Theatre Review: AWFUL AUNTIE – Opera House, Manchester

Inventive and lighthearted, AWFUL AUNTIE has the little ones giggling right from the very start

In this David Walliam’s book-turned-stage play, 12-year-old Stella finds herself waking up from a coma as an orphan and under the care of her Aunt Alberta who is far from nice. In a crazy series of events, Stella befriends the ghost of the house, Soot, and tries to escape from the clutches of her evil Aunt, who she discovers is to blame for the death of her parents, and her Bavarian owl, Wagner.

Aimed at a younger audience, this lighthearted comedy-mystery has you giggling from the very start. Inspired by his hero Roald Dahl, David Walliams along with Neal Foster, the adapter and director of the show, conjures up what tends to be a very ‘Matilda-esque’ type show.

Aunt Alberta, a high pitched, opera singing owl fanatic, played by a man, Timothy Speyer, has the likeness of an evil and scary looking ‘Mrs Trunchbull’. A red wig and green tartan suit make up this AWFUL AUNTIE while she struts around on stage dictating and torturing her niece into signing over the deeds to the family’s stately home, Saxby Hall – the unfortunate issue being that only Stella knows the whereabouts of the deeds, somewhere Aunt Alberta would never look!

The now Lady of the House, Stella Saxby, played by Georgina Leonidas, brings a youthful yet determined innocence to the stage as she tries to escape from the household in her white pyjamas. Upon being locked in the dark and dingy cellar, she befriends the houses spritely ghost, Soot, played by Ashley Cousins.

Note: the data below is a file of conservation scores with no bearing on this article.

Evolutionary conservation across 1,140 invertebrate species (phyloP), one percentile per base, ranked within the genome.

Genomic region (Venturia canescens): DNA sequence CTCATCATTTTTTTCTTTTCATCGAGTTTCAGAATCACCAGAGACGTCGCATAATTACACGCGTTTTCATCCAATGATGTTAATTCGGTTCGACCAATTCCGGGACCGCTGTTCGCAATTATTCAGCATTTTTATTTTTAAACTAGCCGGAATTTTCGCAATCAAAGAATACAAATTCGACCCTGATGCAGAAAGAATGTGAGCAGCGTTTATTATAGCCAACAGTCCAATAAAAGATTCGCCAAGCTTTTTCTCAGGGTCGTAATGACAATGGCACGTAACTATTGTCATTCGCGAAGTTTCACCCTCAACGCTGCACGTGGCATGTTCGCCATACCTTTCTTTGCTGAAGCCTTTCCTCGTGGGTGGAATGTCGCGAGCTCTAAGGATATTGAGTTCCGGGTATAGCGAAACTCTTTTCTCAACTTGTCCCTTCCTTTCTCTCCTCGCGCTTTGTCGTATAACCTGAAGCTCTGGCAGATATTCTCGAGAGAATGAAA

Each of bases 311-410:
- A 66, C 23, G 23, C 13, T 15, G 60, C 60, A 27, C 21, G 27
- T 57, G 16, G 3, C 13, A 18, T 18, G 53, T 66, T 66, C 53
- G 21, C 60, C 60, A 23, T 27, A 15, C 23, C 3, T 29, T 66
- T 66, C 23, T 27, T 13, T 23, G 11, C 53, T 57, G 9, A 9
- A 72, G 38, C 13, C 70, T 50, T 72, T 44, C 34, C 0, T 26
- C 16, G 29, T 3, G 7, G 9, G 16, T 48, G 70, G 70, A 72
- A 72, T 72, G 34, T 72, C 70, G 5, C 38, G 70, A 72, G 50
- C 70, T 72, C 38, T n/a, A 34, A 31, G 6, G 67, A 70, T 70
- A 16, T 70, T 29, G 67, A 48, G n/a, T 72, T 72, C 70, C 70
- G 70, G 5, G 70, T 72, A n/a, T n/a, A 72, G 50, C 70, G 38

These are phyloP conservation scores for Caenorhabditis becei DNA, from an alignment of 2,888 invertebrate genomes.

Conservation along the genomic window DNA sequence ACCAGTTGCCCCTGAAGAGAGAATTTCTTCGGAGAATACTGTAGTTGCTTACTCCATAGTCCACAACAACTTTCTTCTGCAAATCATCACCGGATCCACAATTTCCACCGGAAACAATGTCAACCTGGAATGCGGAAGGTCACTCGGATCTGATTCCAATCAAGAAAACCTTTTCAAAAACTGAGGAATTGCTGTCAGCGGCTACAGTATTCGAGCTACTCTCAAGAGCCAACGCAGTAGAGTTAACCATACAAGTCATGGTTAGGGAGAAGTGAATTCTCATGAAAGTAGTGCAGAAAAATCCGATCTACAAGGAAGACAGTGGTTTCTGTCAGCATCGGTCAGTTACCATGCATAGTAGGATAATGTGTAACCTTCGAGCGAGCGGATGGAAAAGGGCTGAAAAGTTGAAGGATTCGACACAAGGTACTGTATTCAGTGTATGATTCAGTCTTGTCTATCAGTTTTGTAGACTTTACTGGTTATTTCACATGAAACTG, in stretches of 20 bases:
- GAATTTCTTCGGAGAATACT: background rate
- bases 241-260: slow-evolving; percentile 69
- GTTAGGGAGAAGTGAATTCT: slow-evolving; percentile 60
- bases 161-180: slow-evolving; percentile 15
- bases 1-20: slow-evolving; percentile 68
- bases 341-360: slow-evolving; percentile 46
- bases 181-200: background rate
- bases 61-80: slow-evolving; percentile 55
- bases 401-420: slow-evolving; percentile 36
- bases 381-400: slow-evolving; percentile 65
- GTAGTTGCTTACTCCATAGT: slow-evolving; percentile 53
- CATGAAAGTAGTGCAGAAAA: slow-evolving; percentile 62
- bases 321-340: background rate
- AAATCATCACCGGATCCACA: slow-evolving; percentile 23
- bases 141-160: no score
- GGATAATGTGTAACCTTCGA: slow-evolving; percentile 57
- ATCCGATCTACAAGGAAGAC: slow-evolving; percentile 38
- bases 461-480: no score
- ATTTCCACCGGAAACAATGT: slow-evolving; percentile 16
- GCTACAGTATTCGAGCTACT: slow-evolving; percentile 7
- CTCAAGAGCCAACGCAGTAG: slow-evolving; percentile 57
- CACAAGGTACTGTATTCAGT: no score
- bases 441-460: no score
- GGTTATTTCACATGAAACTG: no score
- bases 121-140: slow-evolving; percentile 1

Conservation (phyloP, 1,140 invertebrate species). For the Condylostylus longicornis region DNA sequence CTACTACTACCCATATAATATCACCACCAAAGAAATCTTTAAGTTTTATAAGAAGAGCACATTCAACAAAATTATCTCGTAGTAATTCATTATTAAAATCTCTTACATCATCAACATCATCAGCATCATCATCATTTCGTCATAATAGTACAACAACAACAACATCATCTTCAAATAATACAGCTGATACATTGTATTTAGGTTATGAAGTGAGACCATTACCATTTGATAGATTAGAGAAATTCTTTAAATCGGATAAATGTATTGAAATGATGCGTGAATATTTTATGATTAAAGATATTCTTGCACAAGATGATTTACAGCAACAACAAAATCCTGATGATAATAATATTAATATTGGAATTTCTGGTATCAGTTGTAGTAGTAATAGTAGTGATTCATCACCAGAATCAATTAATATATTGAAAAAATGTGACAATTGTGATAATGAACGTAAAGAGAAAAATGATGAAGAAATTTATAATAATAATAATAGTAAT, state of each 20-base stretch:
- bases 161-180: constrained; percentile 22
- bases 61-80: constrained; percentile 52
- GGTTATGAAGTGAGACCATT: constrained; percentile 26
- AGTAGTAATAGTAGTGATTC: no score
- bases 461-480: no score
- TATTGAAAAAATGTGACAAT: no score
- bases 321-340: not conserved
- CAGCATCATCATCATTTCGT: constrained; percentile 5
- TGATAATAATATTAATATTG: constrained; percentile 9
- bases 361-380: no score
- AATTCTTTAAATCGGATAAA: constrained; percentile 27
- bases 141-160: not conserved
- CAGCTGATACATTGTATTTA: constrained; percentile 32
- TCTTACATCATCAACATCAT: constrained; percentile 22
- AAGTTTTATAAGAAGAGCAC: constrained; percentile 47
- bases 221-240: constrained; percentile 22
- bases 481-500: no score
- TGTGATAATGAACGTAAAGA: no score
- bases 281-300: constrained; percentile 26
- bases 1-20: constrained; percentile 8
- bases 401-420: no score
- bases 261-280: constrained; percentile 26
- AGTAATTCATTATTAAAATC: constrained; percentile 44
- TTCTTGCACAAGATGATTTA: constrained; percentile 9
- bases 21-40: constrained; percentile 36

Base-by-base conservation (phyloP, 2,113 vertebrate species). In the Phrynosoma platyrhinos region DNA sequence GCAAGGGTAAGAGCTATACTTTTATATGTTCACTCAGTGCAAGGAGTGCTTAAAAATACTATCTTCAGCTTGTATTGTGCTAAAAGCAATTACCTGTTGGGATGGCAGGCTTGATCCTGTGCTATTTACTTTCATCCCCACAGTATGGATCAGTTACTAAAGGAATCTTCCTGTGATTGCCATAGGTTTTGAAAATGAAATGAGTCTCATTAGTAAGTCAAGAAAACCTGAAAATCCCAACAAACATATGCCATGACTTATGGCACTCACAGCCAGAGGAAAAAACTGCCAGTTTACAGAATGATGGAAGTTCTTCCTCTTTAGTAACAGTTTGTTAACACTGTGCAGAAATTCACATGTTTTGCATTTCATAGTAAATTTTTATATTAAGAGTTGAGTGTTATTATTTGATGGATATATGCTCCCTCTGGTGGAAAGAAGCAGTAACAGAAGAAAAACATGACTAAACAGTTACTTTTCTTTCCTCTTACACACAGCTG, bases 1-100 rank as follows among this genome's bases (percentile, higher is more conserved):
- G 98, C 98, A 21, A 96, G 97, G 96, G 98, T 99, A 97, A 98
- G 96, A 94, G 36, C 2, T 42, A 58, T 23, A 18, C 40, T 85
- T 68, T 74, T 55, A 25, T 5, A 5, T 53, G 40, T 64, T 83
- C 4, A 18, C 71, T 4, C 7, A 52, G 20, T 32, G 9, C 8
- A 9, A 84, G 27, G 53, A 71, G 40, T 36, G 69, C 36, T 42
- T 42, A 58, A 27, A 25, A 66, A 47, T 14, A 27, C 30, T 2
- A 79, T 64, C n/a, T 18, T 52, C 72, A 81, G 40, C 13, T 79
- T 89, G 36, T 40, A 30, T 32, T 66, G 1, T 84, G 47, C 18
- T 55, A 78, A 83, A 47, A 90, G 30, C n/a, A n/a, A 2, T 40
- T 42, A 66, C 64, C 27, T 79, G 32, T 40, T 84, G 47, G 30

The two create a bond and become real-life detectives causing havoc around the house, which designer Jacqueline Trousdale has cleverly created with a series of four moveable cylindrical towers. Each tower having a different room, stairwell or door entrance to it which become a playground for the two as they discover clues as to what really happened to Stella’s parents and ambush the dreaded Aunt Alberta and her Owl Wagner, who is played by Roberta Bellekom.

However, their adventures in revealing the truth become a little bit monotonous at times and the actors’ attempts to build up the tension and keep the suspense don’t always work. Regardless, the stage is often broken into laughter by the bat-crazy and confused old butler Gibbon, Richard James, whose actions range from vacuuming the carpets with a lawn mower to pouring cups of tea from dangerously high heights. His lanky body, electrified looking hair and gangly walk definitely creates a break in the plot which doesn’t always follow through.

The play ends with quite an exhilarating car chase, followed by a somewhat gruesome electrifying owl cage and a rooftop chase. This has the younger audience entranced and in stitches of giggles, laughing at the misfortunes of the electrocuted ‘Stella-Wella’. All in all, however, the play was a little rushed at times, losing the empathy, emotions and magic that could have been emphasized a lot more. This is not to say it wasn’t enjoyable, especially for its target audience and is definitely worth an evening out.

3.5 out of 5 stars

AWFUL AUNTIE runs at Manchester’s Opera House until 24 June 2018.